So, why is the year 536 considered to be so bad? If not 2020, what about 1918, the year of the Spanish Flu that killed close to 100 million people worldwide? Then, there was also the Black Death of 1349, a horrifying global epidemic of bubonic plague that caused an estimated 20 million deaths across Europe and Asia.
What makes 536 even more dreadful and deadly?
It was a combination of many events - from a catastrophic volcanic eruption to climate change, death, and famine. The Medieval historian Michael McCormick stated that “it was the beginning of one of the worst periods to be alive, if not the worst year.”
Researchers say that the devastation in 536 AD began with a volcanic eruption in Iceland. Records show that the resulting debris and ash from the eruption led to a strange dense fog that engulfed Europe, the Middle East, and parts of Asia into an 18-month-long period of total darkness.
Since the fog had blocked the sun, it caused the temperatures to fall dramatically and resulted in the coldest decade of the past 2,000 years. Summers in Europe and Asia that year became 1.6°C to 2.7°C colder. China even reported summer snow.
The Byzantine historian Procopius wrote this about the episode, "For the sun gave forth its light without brightness, like the moon, during the whole year." He also stated that it looked like the sun was always in eclipse and that “men were free neither from war nor pestilence nor any other thing leading to death.”
Then, a Roman politician Cassiodorus wrote that the sun had a “bluish” color and the seasons appeared to be all jumbled up together. “We marvel to see no shadows of our bodies at noon,” he wrote.
Initially, these observations weren’t taken too seriously by modern historians. But when researchers began studying tree rings in Ireland, they found that summers around the year 540 were indeed unusually cold. When a volcano erupts, it throws up substances like sulfur, bismuth, and other chemicals high into the atmosphere. Once there, these substances form an aerosol veil, which reflects the sun's light back into space, thus cooling the planet.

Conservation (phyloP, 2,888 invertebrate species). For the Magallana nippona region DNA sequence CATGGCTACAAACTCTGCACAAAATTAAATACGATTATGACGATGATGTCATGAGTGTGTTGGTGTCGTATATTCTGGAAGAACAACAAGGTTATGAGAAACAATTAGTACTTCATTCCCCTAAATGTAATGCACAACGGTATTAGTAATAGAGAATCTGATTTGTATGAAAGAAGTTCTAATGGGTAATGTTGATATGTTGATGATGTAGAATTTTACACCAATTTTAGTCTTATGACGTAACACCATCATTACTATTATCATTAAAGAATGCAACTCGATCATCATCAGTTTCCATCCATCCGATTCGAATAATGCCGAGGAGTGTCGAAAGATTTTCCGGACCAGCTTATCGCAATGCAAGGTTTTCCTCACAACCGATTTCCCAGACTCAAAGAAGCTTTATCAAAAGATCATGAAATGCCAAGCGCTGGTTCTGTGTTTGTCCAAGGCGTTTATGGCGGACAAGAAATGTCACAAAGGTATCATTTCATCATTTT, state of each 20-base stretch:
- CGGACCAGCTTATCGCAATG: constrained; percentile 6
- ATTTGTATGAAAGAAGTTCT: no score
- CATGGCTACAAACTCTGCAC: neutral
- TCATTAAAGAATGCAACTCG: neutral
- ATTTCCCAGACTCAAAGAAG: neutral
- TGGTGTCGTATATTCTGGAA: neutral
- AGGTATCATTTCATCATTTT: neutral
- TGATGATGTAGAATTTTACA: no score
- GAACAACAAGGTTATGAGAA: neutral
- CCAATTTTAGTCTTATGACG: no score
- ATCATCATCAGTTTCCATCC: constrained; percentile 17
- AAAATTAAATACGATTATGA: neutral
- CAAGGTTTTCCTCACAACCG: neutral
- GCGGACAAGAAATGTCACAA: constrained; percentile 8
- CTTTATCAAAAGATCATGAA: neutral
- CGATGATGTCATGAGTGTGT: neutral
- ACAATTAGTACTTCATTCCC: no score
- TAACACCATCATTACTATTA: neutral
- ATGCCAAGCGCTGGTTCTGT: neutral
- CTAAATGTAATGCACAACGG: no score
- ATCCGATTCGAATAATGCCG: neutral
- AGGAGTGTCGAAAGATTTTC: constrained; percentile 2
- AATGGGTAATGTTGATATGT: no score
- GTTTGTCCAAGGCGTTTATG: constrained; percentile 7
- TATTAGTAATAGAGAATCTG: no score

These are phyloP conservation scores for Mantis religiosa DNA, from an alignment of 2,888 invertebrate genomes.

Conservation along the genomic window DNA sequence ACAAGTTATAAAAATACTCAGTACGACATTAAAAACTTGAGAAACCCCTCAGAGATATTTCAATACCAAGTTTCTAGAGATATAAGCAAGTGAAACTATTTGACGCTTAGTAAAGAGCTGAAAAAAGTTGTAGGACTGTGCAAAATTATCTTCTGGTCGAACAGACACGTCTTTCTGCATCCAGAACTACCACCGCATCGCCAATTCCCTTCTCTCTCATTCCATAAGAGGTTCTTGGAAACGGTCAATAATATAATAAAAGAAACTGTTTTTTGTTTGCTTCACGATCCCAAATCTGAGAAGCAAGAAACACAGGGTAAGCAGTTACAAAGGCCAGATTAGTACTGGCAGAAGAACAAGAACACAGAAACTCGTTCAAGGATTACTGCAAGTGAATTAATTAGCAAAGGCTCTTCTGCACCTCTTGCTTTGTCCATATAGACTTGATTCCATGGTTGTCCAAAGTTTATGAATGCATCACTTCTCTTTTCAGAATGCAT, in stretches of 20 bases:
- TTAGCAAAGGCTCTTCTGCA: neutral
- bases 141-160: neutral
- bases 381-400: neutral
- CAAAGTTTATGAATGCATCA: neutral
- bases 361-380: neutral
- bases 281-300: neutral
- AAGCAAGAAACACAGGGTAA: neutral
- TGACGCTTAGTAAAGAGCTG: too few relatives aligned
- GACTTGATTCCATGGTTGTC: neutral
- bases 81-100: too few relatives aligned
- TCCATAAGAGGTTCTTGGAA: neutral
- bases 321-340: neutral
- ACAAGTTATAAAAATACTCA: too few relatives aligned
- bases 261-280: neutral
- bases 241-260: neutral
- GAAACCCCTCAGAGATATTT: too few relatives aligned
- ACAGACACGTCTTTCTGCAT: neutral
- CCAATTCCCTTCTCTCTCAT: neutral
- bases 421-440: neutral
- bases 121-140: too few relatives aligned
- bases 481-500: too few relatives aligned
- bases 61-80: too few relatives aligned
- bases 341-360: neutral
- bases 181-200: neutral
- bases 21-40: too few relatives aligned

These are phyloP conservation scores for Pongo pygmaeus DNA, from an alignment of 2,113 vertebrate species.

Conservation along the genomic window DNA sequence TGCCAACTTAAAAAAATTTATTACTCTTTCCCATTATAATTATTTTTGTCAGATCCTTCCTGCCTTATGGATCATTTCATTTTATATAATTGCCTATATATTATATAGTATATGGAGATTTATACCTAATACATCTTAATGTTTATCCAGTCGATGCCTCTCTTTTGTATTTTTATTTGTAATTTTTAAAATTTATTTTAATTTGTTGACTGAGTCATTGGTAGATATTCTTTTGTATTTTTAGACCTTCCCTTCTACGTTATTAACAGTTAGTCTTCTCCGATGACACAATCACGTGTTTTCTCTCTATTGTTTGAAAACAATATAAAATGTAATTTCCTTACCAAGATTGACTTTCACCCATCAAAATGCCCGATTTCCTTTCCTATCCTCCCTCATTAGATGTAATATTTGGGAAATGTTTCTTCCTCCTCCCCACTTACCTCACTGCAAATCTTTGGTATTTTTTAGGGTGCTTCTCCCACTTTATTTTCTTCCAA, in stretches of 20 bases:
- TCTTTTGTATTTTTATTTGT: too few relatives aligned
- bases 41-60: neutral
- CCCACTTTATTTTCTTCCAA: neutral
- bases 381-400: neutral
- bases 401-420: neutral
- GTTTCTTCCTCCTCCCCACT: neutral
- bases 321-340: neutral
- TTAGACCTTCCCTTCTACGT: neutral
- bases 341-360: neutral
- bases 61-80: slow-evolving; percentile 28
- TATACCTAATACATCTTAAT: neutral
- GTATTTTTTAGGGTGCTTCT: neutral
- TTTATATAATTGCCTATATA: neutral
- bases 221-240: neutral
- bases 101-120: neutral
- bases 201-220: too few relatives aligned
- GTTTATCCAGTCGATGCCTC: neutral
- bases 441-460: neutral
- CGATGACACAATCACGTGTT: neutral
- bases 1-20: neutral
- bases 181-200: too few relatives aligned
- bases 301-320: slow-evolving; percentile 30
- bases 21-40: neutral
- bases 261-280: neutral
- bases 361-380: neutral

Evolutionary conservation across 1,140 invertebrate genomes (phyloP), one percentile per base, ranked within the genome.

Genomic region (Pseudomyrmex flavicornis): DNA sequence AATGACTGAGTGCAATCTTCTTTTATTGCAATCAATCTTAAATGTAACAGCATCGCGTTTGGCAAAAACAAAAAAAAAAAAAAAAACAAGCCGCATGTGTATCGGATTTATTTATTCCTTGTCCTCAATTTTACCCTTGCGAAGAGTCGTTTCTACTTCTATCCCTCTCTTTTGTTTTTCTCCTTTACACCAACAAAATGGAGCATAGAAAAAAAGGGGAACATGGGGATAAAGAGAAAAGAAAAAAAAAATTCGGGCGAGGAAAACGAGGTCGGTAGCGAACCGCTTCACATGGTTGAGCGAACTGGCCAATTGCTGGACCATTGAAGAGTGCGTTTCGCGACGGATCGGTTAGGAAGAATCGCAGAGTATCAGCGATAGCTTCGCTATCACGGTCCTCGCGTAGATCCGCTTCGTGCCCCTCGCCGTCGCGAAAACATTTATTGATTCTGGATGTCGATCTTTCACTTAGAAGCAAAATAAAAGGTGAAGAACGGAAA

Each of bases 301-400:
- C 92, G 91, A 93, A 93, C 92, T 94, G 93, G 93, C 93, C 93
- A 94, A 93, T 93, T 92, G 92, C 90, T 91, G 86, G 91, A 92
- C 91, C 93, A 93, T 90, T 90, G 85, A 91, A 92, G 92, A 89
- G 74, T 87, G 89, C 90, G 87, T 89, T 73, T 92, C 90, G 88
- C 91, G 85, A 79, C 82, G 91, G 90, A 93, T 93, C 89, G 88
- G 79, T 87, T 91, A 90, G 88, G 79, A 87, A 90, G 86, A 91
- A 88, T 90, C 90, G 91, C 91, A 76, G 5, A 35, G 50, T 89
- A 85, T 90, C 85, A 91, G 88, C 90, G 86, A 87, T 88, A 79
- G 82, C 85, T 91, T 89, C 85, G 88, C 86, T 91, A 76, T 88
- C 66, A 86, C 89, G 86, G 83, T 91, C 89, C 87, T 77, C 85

Upon examining samples dating to the spring of 536, researchers discovered two microscopic shards of volcanic glass that were later found to be from Iceland. They now believe that these shards, which appeared to have traveled extensively, are evidence that a massive volcanic eruption did indeed take place in 536, causing a gigantic ash storm over the Northern Hemisphere and engulfing the skies for well over a year.
"Iceland is a lot closer to Britain and Northwest Europe than California, which means that the impact of this eruption at the time on climate in these areas would have been much greater than previously thought," says Christopher Loveluck, an archeologist at the University of Nottingham, in the UK, who was studying the samples.
Also, according to Andrei Kurbatov, an Earth and climate sciences professor at the University of Maine, there might well have been other undiscovered volcanic eruptions that could have contributed to the severity of the fog in 536.
There was more misery to follow
The volcanic fog in 536 didn’t just result in dark days. The explosion was so severe that it adversely modified the global climate and even affected crop cultivation for many years to come. The poor crop yields, particularly in places like Ireland, Scandinavia, Mesopotamia, and China, led to starvation, famine, and large-scale deaths.
To make matters worse, two more devastating volcanic eruptions in 540 and 547 caused further damage, particularly in Europe, where the temperatures dropped severely again. The combined pollution from these volcanic eruptions, according to historians, is expected to have caused a period of massive death, starvation, and decline in Europe. In fact, it took a long time for the entire Northern Hemisphere to recover from the impact of the events in 536.
See Also: History's Deadliest Epidemics That Shook The World
So, while there have been several calamitous years throughout history, including 2020, the events of 536 and its long-lasting ramifications were indeed far too grave. Of course, the absolute worst time in history also depends a lot on your perspective. However, a time when people literally didn’t even have a ray of sunshine to look up to for about two years does indeed sound unimaginably gloomy.
Cover image source: Wikimedia Commons
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